In a world were technology is a wildly growing area made to make life easier, its only natural that we would think to even digitize singing. Millions of computer programs are used every day too create music that is pleasing to the ears using recordings of instruments playing notes, but none have used vocals because of the complexity of human speech. Well, all but one know as "Vocaloid Editor" software, produced by Yamaha. The software is designed to work in cooperation with voice banks. These voice banks are directly represented by Android characters and are called Vocaloids or "virtual divas". They're a big hit in Japan and in the U.S.A they're popularity is growing.
The Vocaloid software is intended to make songs by stringing together consents and vowels. The first version of Vocloid editor was release on January 15, 2004. Upon the newly released version (Vocaloid 4 [V4 for short]) there are over 60 voice banks for Vocaloid (including every append and reboot). Sadly the 1st version of Vocaloid and the voice banks released on the engine are all retired and soon the V2 (Vocaloid 2) engine will meat its end, too. However the V4 engine has 2 voice banks out, 4 coming soon, and 4 more to be announced. More Vocaliods are to come, but the real question is how has the Vocaloid franchise grown?
The Vocaloid 1 and it's vocals could be considered a test to see what the software could do. The fist Vocaloid voice banks to be produced were Leon and Lola, made by Zero-G Ltd, on January 15, 2004. They were English Vocaloids that complemented each other to sing "soul music". They were far from good. They were never updated to the new engine. Miriam was the third Vocaloid to be released. Mariam was also made by Zero-G. She again was not the best, but had advantages over Leon and Lola. She to was English and was never updated. That makes three Vocaloids so far all made by the company Zero-G Ltd, but when Yamaha and Crypton Future Media came along, their vocaloids didn't stand a chance. With Yamaha, Crypton had the experts who had made the Vocaloid software and had the upper hand. Crypton's Vocaloids had their own cartoon character to accompany the voice banks to make them seem more lively. The two were named Kaito and Meiko. They could sing in Japanese. Kaito and Meiko made descent enough sales to make it into later engines. Crypton went on to be one of, if not, the most popular Vocaloid producer on the market when they released their third Vocaloid, Miku Hatsune, on the V2 engine. Miku was so popular primarily because of her character design, but Crypton did good with her voice bank. It was clear and smooth. She also had her own rhythm video game and freeware named after her. She was a big hit and is probably the source of the Vocaloid popularity.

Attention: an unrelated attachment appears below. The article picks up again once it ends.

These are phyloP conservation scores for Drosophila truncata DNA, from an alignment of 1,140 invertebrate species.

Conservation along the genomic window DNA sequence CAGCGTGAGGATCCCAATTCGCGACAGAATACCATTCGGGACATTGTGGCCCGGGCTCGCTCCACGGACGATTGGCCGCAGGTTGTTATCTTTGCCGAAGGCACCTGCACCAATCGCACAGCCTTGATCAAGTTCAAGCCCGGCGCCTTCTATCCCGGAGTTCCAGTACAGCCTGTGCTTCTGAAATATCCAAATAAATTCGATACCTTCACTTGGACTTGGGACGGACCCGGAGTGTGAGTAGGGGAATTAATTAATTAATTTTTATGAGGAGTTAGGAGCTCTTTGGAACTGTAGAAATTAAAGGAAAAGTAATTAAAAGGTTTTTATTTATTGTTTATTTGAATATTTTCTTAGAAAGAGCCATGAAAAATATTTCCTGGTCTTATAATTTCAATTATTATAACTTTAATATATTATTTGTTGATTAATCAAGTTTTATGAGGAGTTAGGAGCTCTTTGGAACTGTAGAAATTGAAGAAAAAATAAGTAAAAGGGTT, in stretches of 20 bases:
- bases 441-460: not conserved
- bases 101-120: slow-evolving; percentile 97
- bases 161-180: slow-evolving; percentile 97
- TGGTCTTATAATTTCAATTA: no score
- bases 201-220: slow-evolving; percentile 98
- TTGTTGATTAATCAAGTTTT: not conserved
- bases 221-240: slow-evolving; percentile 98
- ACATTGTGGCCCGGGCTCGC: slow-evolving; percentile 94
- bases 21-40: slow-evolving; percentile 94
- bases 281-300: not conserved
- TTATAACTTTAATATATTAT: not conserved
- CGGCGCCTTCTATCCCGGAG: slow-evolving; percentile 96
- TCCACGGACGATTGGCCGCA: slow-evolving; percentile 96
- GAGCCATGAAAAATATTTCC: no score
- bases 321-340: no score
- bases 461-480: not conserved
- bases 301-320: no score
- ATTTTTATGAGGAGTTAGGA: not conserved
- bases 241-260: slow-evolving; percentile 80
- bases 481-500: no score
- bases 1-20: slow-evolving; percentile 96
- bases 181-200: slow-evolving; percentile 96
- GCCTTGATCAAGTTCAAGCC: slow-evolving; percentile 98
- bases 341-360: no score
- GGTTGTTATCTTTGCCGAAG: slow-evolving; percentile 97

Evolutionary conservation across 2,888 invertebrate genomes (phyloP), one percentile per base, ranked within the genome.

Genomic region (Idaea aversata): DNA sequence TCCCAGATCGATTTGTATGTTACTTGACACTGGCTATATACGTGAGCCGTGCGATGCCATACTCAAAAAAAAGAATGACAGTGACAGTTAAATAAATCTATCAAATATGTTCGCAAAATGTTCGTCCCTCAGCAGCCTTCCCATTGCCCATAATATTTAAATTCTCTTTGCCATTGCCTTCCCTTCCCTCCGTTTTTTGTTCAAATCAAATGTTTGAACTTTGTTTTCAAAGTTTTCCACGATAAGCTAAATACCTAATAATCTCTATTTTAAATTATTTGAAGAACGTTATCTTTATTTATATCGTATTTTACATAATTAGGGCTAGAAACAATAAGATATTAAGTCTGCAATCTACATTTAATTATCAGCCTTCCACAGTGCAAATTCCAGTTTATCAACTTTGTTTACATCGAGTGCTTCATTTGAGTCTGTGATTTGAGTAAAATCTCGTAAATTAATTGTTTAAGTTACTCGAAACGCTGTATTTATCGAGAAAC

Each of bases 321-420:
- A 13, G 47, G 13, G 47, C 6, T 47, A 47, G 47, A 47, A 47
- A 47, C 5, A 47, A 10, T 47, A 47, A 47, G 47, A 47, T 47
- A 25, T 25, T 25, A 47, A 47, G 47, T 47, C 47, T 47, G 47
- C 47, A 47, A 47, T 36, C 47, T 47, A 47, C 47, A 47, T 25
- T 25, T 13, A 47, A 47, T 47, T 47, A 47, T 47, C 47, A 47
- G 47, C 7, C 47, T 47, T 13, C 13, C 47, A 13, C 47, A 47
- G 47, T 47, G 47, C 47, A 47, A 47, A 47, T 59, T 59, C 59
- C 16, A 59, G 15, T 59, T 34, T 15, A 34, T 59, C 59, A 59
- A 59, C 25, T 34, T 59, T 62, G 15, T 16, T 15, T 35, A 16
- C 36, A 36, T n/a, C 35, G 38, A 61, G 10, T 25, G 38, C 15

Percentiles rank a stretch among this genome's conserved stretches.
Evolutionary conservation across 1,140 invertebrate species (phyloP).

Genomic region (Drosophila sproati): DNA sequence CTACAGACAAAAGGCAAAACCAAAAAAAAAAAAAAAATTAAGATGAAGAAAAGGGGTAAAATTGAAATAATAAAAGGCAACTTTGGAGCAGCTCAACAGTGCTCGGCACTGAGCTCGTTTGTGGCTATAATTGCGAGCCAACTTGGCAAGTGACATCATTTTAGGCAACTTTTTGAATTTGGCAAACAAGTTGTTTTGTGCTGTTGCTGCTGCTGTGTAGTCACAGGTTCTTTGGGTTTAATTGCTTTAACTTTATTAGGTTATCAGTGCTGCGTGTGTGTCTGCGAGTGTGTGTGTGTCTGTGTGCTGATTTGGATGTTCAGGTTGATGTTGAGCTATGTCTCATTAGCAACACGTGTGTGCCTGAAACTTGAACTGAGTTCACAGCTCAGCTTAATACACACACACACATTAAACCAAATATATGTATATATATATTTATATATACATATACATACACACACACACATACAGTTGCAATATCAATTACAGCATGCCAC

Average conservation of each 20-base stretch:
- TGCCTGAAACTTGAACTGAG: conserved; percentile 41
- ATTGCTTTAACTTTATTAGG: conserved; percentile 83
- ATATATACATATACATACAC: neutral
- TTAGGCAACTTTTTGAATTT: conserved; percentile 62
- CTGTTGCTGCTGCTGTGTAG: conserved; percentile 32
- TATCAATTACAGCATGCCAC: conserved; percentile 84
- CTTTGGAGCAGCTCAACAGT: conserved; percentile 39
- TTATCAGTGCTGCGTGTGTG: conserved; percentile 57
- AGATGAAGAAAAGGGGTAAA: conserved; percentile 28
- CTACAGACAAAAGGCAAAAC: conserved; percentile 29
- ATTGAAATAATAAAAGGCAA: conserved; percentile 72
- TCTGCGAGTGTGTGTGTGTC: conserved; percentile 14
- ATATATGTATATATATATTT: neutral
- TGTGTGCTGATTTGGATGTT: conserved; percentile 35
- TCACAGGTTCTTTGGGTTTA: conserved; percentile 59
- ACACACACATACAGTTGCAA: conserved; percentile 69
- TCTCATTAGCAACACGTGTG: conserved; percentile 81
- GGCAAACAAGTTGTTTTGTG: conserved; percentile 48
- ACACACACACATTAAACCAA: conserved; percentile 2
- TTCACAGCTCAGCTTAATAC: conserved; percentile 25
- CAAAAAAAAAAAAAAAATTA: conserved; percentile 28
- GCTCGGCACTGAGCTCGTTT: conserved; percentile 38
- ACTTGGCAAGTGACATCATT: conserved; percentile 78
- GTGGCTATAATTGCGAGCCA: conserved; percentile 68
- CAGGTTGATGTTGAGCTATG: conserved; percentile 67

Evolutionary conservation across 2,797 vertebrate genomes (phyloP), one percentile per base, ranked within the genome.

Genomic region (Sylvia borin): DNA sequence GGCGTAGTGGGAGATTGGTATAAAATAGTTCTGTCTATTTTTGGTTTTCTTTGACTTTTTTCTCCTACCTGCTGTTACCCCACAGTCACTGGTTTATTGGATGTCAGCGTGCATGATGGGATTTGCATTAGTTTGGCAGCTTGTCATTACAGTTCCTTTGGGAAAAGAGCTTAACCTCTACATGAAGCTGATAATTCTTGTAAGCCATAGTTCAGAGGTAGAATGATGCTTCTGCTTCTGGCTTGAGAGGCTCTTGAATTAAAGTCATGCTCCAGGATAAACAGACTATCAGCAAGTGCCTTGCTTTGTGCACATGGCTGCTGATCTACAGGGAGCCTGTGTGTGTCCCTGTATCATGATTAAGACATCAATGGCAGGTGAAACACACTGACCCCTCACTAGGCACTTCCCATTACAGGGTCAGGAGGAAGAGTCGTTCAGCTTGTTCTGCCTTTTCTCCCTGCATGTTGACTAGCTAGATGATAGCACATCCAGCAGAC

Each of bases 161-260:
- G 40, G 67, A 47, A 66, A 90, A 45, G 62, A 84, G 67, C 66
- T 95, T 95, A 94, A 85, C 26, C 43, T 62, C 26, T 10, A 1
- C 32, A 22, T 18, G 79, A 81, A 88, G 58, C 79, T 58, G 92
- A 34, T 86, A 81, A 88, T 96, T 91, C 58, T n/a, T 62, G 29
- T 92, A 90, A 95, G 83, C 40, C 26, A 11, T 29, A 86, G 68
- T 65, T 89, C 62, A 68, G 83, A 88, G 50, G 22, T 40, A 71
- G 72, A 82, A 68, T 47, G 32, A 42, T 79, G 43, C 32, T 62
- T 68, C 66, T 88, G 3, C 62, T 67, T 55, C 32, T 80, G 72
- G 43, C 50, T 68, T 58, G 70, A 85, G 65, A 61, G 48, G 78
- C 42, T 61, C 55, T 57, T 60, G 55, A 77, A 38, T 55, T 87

The Vocaloid software comes with tons of instruments and sounds to accompany the vocal sets you buy separately. Vocaloid music is quite unique. The vocal sound produced by these synthetic singers sounds like a robot or android, therefor not an antiquate tool for professionals, Some voice banks however are privet and are perfected for the use of professional musicians. To use privet voice banks you have to be extremely good at using the Vocaloid software and be recognized in the community of Vocaloid music producers. You don't have to be looking into becoming a song artist to use Vocaloids. Anyone can buy and use Vocaloid editor and it's fun to use. With over 60 voice banks their is an endless number of ideas for songs. Hear are a couple songs that utilize Vocaloid editor.
It sound silly to think that some day this may be all that we will listen to, but their are all ready live concerts featuring Vocaloids. In fact, Vocaloid Hatsune Miku opened for Lady Gaga. Yes pop idols and vocaloids are preforming side by side. Vocaloid is making it's way towards becoming something people use in their every day life with a portable version that you can download on your phone or tablet. I see the Vocaloid franchise as a new face for pop stars. Fun Fact: the name Hatsune Miku means "first sound of the future". So this is the future. The future of our music.